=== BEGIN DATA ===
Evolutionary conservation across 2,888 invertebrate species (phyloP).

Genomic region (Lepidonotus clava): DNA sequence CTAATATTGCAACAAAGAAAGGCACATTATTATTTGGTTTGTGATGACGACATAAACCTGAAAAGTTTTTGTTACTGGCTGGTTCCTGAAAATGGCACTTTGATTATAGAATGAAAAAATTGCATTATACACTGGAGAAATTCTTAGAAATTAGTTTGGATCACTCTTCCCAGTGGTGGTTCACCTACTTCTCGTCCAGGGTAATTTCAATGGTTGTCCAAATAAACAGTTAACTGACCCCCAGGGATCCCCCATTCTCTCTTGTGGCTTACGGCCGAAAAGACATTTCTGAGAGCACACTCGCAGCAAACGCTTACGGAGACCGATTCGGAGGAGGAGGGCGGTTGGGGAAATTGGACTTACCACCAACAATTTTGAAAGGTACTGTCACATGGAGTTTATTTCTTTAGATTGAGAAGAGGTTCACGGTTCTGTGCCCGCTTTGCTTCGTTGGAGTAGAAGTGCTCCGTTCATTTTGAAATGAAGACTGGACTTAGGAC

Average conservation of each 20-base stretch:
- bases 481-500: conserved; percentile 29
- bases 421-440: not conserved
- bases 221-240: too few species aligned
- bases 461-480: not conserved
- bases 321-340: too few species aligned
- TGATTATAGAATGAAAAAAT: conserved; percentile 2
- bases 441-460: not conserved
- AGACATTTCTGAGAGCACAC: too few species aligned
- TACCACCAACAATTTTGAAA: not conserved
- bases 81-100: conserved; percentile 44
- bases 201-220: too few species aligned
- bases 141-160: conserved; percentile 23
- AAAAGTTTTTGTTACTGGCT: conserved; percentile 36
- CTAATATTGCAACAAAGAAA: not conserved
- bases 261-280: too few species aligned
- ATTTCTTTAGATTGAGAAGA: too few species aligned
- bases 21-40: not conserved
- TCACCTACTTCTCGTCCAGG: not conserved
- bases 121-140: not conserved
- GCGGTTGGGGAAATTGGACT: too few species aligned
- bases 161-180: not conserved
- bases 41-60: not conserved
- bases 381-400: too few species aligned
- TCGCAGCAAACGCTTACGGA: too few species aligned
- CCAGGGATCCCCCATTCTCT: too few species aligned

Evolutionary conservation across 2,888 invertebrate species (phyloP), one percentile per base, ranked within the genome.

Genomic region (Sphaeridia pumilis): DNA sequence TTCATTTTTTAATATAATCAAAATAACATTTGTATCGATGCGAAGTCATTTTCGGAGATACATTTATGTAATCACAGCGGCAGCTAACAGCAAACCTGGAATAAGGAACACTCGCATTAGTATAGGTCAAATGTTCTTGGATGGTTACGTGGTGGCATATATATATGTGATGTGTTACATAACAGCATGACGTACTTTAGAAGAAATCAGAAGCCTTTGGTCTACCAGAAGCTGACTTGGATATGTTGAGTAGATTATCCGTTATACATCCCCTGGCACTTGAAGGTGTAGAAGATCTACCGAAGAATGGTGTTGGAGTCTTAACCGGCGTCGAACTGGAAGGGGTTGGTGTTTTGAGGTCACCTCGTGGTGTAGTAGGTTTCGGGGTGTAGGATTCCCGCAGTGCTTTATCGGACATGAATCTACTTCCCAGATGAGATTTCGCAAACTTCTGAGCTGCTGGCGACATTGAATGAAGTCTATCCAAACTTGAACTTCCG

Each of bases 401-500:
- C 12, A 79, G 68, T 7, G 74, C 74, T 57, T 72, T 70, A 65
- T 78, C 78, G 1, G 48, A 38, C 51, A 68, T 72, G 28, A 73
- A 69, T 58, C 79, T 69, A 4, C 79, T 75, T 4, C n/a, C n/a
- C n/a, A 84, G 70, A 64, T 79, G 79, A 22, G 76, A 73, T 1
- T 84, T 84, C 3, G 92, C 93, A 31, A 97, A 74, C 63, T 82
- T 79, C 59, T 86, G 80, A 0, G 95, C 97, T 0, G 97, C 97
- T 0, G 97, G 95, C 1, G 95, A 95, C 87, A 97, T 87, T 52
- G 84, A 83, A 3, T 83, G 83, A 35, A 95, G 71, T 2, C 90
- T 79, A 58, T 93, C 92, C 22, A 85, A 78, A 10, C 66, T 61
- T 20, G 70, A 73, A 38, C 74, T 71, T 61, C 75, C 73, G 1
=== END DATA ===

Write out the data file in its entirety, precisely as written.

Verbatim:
Evolutionary conservation across 2,888 invertebrate species (phyloP).

Genomic region (Lepidonotus clava): DNA sequence CTAATATTGCAACAAAGAAAGGCACATTATTATTTGGTTTGTGATGACGACATAAACCTGAAAAGTTTTTGTTACTGGCTGGTTCCTGAAAATGGCACTTTGATTATAGAATGAAAAAATTGCATTATACACTGGAGAAATTCTTAGAAATTAGTTTGGATCACTCTTCCCAGTGGTGGTTCACCTACTTCTCGTCCAGGGTAATTTCAATGGTTGTCCAAATAAACAGTTAACTGACCCCCAGGGATCCCCCATTCTCTCTTGTGGCTTACGGCCGAAAAGACATTTCTGAGAGCACACTCGCAGCAAACGCTTACGGAGACCGATTCGGAGGAGGAGGGCGGTTGGGGAAATTGGACTTACCACCAACAATTTTGAAAGGTACTGTCACATGGAGTTTATTTCTTTAGATTGAGAAGAGGTTCACGGTTCTGTGCCCGCTTTGCTTCGTTGGAGTAGAAGTGCTCCGTTCATTTTGAAATGAAGACTGGACTTAGGAC

Average conservation of each 20-base stretch:
- bases 481-500: conserved; percentile 29
- bases 421-440: not conserved
- bases 221-240: too few species aligned
- bases 461-480: not conserved
- bases 321-340: too few species aligned
- TGATTATAGAATGAAAAAAT: conserved; percentile 2
- bases 441-460: not conserved
- AGACATTTCTGAGAGCACAC: too few species aligned
- TACCACCAACAATTTTGAAA: not conserved
- bases 81-100: conserved; percentile 44
- bases 201-220: too few species aligned
- bases 141-160: conserved; percentile 23
- AAAAGTTTTTGTTACTGGCT: conserved; percentile 36
- CTAATATTGCAACAAAGAAA: not conserved
- bases 261-280: too few species aligned
- ATTTCTTTAGATTGAGAAGA: too few species aligned
- bases 21-40: not conserved
- TCACCTACTTCTCGTCCAGG: not conserved
- bases 121-140: not conserved
- GCGGTTGGGGAAATTGGACT: too few species aligned
- bases 161-180: not conserved
- bases 41-60: not conserved
- bases 381-400: too few species aligned
- TCGCAGCAAACGCTTACGGA: too few species aligned
- CCAGGGATCCCCCATTCTCT: too few species aligned

Evolutionary conservation across 2,888 invertebrate species (phyloP), one percentile per base, ranked within the genome.

Genomic region (Sphaeridia pumilis): DNA sequence TTCATTTTTTAATATAATCAAAATAACATTTGTATCGATGCGAAGTCATTTTCGGAGATACATTTATGTAATCACAGCGGCAGCTAACAGCAAACCTGGAATAAGGAACACTCGCATTAGTATAGGTCAAATGTTCTTGGATGGTTACGTGGTGGCATATATATATGTGATGTGTTACATAACAGCATGACGTACTTTAGAAGAAATCAGAAGCCTTTGGTCTACCAGAAGCTGACTTGGATATGTTGAGTAGATTATCCGTTATACATCCCCTGGCACTTGAAGGTGTAGAAGATCTACCGAAGAATGGTGTTGGAGTCTTAACCGGCGTCGAACTGGAAGGGGTTGGTGTTTTGAGGTCACCTCGTGGTGTAGTAGGTTTCGGGGTGTAGGATTCCCGCAGTGCTTTATCGGACATGAATCTACTTCCCAGATGAGATTTCGCAAACTTCTGAGCTGCTGGCGACATTGAATGAAGTCTATCCAAACTTGAACTTCCG

Each of bases 401-500:
- C 12, A 79, G 68, T 7, G 74, C 74, T 57, T 72, T 70, A 65
- T 78, C 78, G 1, G 48, A 38, C 51, A 68, T 72, G 28, A 73
- A 69, T 58, C 79, T 69, A 4, C 79, T 75, T 4, C n/a, C n/a
- C n/a, A 84, G 70, A 64, T 79, G 79, A 22, G 76, A 73, T 1
- T 84, T 84, C 3, G 92, C 93, A 31, A 97, A 74, C 63, T 82
- T 79, C 59, T 86, G 80, A 0, G 95, C 97, T 0, G 97, C 97
- T 0, G 97, G 95, C 1, G 95, A 95, C 87, A 97, T 87, T 52
- G 84, A 83, A 3, T 83, G 83, A 35, A 95, G 71, T 2, C 90
- T 79, A 58, T 93, C 92, C 22, A 85, A 78, A 10, C 66, T 61
- T 20, G 70, A 73, A 38, C 74, T 71, T 61, C 75, C 73, G 1